Nassim Taleb’s 2006 book titled “The Black Swan” is a must read for any human being with a pulse. In the book, Taleb describes a “Black Swan Event” as an event that no one could possibly imagine happening (akin to seeing a black swan for the first time when you are only accustomed to seeing white swans). The parallels to financial markets are many. The 2008 financial crisis, predicted by very few, could be considered a black swan event. The market crash of 1987 would be another.
This book in particular has gone a long way to helping Wall Street gurus think “outside the box”. Indeed, Wall Street talking heads are now focused on trying to predict the Black Swans for each year. For 2016 the list includes: Great Britain exiting the Euro Zone*, a large devaluation of the Chinese currency* and a devaluation of the Saudi Arabian currency*.
Of course, once everyone is talking about a possible Black Swan event then it no longer is a true Black Swan, and therefore the market reaction to such an event would be limited. Other than Black Swans, market participants are focused on the many negative issues affecting the market today – high P/E ratios, declining corporate earnings and slowing global growth to name just a few. These are all serious issues, but again, if everyone is aware of them how much impact can they really have on the stock market?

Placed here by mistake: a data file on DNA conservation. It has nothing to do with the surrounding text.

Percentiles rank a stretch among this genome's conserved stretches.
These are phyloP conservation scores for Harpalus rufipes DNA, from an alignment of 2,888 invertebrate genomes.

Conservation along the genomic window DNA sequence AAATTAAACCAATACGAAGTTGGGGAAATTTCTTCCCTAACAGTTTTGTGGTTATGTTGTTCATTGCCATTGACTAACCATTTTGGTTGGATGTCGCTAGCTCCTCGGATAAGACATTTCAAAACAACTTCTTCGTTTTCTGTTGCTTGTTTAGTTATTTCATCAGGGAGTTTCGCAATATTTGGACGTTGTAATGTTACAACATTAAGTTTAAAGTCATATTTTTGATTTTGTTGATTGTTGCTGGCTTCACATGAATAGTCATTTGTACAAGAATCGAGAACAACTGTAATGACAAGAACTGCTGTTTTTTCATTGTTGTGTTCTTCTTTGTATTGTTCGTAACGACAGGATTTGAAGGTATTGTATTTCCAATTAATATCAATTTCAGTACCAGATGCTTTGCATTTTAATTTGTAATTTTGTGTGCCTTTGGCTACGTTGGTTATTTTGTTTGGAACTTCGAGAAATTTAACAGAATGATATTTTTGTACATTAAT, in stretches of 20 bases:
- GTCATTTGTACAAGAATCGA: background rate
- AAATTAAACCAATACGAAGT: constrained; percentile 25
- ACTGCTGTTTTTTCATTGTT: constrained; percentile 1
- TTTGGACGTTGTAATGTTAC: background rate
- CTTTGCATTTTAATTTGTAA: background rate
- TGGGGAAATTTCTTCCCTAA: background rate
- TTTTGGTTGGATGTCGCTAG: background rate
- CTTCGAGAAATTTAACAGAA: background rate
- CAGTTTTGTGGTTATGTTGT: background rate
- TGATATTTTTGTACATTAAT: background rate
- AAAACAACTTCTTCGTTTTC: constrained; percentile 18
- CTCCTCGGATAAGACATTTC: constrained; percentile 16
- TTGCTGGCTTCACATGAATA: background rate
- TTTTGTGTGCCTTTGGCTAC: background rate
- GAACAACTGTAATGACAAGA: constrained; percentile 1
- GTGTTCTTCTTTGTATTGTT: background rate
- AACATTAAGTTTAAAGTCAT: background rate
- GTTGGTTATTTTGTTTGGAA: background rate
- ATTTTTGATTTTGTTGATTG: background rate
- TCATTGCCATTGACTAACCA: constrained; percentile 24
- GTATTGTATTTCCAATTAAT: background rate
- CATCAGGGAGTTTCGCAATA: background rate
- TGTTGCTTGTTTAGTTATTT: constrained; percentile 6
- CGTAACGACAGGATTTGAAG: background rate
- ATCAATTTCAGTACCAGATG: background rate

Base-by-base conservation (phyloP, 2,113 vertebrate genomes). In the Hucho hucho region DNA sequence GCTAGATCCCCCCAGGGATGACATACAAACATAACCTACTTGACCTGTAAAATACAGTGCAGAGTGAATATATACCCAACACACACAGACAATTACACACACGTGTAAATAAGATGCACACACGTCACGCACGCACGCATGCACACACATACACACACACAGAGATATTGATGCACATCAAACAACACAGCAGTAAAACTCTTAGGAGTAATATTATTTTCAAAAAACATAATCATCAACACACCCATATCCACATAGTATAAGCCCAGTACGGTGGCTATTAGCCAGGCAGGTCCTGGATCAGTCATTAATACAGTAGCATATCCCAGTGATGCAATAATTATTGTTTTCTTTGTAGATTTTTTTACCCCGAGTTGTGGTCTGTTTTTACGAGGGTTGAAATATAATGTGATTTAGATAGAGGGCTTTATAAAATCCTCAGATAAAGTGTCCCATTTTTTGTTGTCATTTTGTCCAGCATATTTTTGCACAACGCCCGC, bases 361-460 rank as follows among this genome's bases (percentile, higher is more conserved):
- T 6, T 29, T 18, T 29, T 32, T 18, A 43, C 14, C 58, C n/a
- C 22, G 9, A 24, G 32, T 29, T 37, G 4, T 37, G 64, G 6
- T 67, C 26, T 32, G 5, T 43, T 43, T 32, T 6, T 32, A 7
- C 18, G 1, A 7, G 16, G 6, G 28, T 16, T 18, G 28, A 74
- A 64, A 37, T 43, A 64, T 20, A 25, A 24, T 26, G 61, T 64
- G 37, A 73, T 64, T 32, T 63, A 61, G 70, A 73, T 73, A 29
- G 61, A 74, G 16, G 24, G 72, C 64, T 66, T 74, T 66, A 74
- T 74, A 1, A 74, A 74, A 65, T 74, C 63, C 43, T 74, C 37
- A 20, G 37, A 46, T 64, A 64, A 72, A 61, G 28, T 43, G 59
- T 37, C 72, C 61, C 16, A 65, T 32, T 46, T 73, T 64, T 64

I do not think all Black Swan events have to be negative. What about a market-positive Black Swan event? At this moment, there is no money manager out there that thinks the market is going up by say 20% this year. No one. Try to find one – you can’t. Hedge Funds, Pension Plans, Institutions and others are all underweight (or even short) stocks due to the risk factors listed above. But what if all of the risk factors listed above were already priced into the market? Could the market rally significantly? Something to think about.
What could possibly push the stock market up 20% this year? I have no idea – but that is exactly what makes it a “Black Swan” event. No one knows for sure where the markets are headed for the remained of this year, but it seems to me that EVERYONE thinks the market can’t go higher. And when it comes to the stock market, the crowd is seldom correct. We may see a Black Swan event in the stock market in 2016, but it might not be the kind that everyone is expecting.
*From various sources including the Wall Street Journal.com